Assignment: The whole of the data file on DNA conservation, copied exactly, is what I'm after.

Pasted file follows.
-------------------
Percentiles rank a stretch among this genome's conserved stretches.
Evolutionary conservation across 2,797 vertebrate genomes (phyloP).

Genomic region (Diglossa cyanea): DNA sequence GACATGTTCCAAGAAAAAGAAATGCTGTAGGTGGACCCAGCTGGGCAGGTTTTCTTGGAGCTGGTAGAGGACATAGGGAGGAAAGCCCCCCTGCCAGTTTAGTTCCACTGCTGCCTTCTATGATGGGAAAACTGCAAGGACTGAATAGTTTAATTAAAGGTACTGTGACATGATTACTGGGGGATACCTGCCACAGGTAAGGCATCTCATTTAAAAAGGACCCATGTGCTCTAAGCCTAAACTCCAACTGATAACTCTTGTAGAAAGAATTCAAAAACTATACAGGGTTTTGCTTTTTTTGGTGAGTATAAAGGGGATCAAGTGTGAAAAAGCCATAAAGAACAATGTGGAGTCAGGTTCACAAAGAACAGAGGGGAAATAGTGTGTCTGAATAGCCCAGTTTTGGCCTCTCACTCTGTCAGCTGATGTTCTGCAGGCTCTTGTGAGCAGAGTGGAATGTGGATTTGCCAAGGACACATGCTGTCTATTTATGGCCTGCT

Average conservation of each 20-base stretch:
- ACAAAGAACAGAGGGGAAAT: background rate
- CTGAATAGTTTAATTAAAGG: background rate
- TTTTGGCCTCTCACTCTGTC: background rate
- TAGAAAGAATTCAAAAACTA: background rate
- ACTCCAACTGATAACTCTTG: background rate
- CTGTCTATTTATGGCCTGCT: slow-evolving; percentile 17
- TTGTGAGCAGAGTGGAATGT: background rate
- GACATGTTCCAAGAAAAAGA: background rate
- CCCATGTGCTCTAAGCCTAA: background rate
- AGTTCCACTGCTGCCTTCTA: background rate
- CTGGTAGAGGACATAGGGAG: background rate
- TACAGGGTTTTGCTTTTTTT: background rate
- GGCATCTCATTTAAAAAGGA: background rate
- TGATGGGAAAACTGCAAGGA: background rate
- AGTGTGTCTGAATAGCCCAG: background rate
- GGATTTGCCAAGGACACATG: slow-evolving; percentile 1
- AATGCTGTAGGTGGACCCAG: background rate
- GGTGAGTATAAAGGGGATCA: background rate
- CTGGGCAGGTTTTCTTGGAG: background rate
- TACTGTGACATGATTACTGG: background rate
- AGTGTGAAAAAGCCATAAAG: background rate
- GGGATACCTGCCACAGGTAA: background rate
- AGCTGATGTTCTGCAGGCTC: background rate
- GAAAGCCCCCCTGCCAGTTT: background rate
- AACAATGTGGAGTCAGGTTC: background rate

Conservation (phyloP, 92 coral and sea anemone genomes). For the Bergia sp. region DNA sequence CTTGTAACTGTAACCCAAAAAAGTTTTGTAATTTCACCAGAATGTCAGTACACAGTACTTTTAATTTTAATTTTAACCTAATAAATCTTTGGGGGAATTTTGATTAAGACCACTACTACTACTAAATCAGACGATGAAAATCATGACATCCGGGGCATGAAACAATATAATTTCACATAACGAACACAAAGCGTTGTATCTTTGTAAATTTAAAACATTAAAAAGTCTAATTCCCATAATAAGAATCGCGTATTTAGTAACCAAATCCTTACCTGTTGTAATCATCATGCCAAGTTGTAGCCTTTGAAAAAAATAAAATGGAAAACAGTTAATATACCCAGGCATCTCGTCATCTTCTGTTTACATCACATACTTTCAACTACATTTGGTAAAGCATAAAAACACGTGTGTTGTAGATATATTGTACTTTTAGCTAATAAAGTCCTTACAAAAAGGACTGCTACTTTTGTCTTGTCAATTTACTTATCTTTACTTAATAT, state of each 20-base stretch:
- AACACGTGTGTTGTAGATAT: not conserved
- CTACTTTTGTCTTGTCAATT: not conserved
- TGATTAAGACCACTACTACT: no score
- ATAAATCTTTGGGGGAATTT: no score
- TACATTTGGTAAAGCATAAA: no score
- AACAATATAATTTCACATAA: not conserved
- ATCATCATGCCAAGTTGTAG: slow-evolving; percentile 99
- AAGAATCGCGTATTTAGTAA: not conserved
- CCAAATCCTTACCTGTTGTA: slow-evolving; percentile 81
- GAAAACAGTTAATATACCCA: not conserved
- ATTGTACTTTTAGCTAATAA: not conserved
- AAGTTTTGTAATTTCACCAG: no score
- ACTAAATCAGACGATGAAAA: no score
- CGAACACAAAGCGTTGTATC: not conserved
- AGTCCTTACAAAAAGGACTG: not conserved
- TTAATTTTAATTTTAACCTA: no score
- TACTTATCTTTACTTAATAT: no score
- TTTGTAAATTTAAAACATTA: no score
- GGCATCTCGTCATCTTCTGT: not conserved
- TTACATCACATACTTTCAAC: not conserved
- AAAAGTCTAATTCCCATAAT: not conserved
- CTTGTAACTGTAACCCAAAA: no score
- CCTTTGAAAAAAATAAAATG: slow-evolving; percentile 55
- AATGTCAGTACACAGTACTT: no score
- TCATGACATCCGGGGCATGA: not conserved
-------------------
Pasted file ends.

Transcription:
Percentiles rank a stretch among this genome's conserved stretches.
Evolutionary conservation across 2,797 vertebrate genomes (phyloP).

Genomic region (Diglossa cyanea): DNA sequence GACATGTTCCAAGAAAAAGAAATGCTGTAGGTGGACCCAGCTGGGCAGGTTTTCTTGGAGCTGGTAGAGGACATAGGGAGGAAAGCCCCCCTGCCAGTTTAGTTCCACTGCTGCCTTCTATGATGGGAAAACTGCAAGGACTGAATAGTTTAATTAAAGGTACTGTGACATGATTACTGGGGGATACCTGCCACAGGTAAGGCATCTCATTTAAAAAGGACCCATGTGCTCTAAGCCTAAACTCCAACTGATAACTCTTGTAGAAAGAATTCAAAAACTATACAGGGTTTTGCTTTTTTTGGTGAGTATAAAGGGGATCAAGTGTGAAAAAGCCATAAAGAACAATGTGGAGTCAGGTTCACAAAGAACAGAGGGGAAATAGTGTGTCTGAATAGCCCAGTTTTGGCCTCTCACTCTGTCAGCTGATGTTCTGCAGGCTCTTGTGAGCAGAGTGGAATGTGGATTTGCCAAGGACACATGCTGTCTATTTATGGCCTGCT

Average conservation of each 20-base stretch:
- ACAAAGAACAGAGGGGAAAT: background rate
- CTGAATAGTTTAATTAAAGG: background rate
- TTTTGGCCTCTCACTCTGTC: background rate
- TAGAAAGAATTCAAAAACTA: background rate
- ACTCCAACTGATAACTCTTG: background rate
- CTGTCTATTTATGGCCTGCT: slow-evolving; percentile 17
- TTGTGAGCAGAGTGGAATGT: background rate
- GACATGTTCCAAGAAAAAGA: background rate
- CCCATGTGCTCTAAGCCTAA: background rate
- AGTTCCACTGCTGCCTTCTA: background rate
- CTGGTAGAGGACATAGGGAG: background rate
- TACAGGGTTTTGCTTTTTTT: background rate
- GGCATCTCATTTAAAAAGGA: background rate
- TGATGGGAAAACTGCAAGGA: background rate
- AGTGTGTCTGAATAGCCCAG: background rate
- GGATTTGCCAAGGACACATG: slow-evolving; percentile 1
- AATGCTGTAGGTGGACCCAG: background rate
- GGTGAGTATAAAGGGGATCA: background rate
- CTGGGCAGGTTTTCTTGGAG: background rate
- TACTGTGACATGATTACTGG: background rate
- AGTGTGAAAAAGCCATAAAG: background rate
- GGGATACCTGCCACAGGTAA: background rate
- AGCTGATGTTCTGCAGGCTC: background rate
- GAAAGCCCCCCTGCCAGTTT: background rate
- AACAATGTGGAGTCAGGTTC: background rate

Conservation (phyloP, 92 coral and sea anemone genomes). For the Bergia sp. region DNA sequence CTTGTAACTGTAACCCAAAAAAGTTTTGTAATTTCACCAGAATGTCAGTACACAGTACTTTTAATTTTAATTTTAACCTAATAAATCTTTGGGGGAATTTTGATTAAGACCACTACTACTACTAAATCAGACGATGAAAATCATGACATCCGGGGCATGAAACAATATAATTTCACATAACGAACACAAAGCGTTGTATCTTTGTAAATTTAAAACATTAAAAAGTCTAATTCCCATAATAAGAATCGCGTATTTAGTAACCAAATCCTTACCTGTTGTAATCATCATGCCAAGTTGTAGCCTTTGAAAAAAATAAAATGGAAAACAGTTAATATACCCAGGCATCTCGTCATCTTCTGTTTACATCACATACTTTCAACTACATTTGGTAAAGCATAAAAACACGTGTGTTGTAGATATATTGTACTTTTAGCTAATAAAGTCCTTACAAAAAGGACTGCTACTTTTGTCTTGTCAATTTACTTATCTTTACTTAATAT, state of each 20-base stretch:
- AACACGTGTGTTGTAGATAT: not conserved
- CTACTTTTGTCTTGTCAATT: not conserved
- TGATTAAGACCACTACTACT: no score
- ATAAATCTTTGGGGGAATTT: no score
- TACATTTGGTAAAGCATAAA: no score
- AACAATATAATTTCACATAA: not conserved
- ATCATCATGCCAAGTTGTAG: slow-evolving; percentile 99
- AAGAATCGCGTATTTAGTAA: not conserved
- CCAAATCCTTACCTGTTGTA: slow-evolving; percentile 81
- GAAAACAGTTAATATACCCA: not conserved
- ATTGTACTTTTAGCTAATAA: not conserved
- AAGTTTTGTAATTTCACCAG: no score
- ACTAAATCAGACGATGAAAA: no score
- CGAACACAAAGCGTTGTATC: not conserved
- AGTCCTTACAAAAAGGACTG: not conserved
- TTAATTTTAATTTTAACCTA: no score
- TACTTATCTTTACTTAATAT: no score
- TTTGTAAATTTAAAACATTA: no score
- GGCATCTCGTCATCTTCTGT: not conserved
- TTACATCACATACTTTCAAC: not conserved
- AAAAGTCTAATTCCCATAAT: not conserved
- CTTGTAACTGTAACCCAAAA: no score
- CCTTTGAAAAAAATAAAATG: slow-evolving; percentile 55
- AATGTCAGTACACAGTACTT: no score
- TCATGACATCCGGGGCATGA: not conserved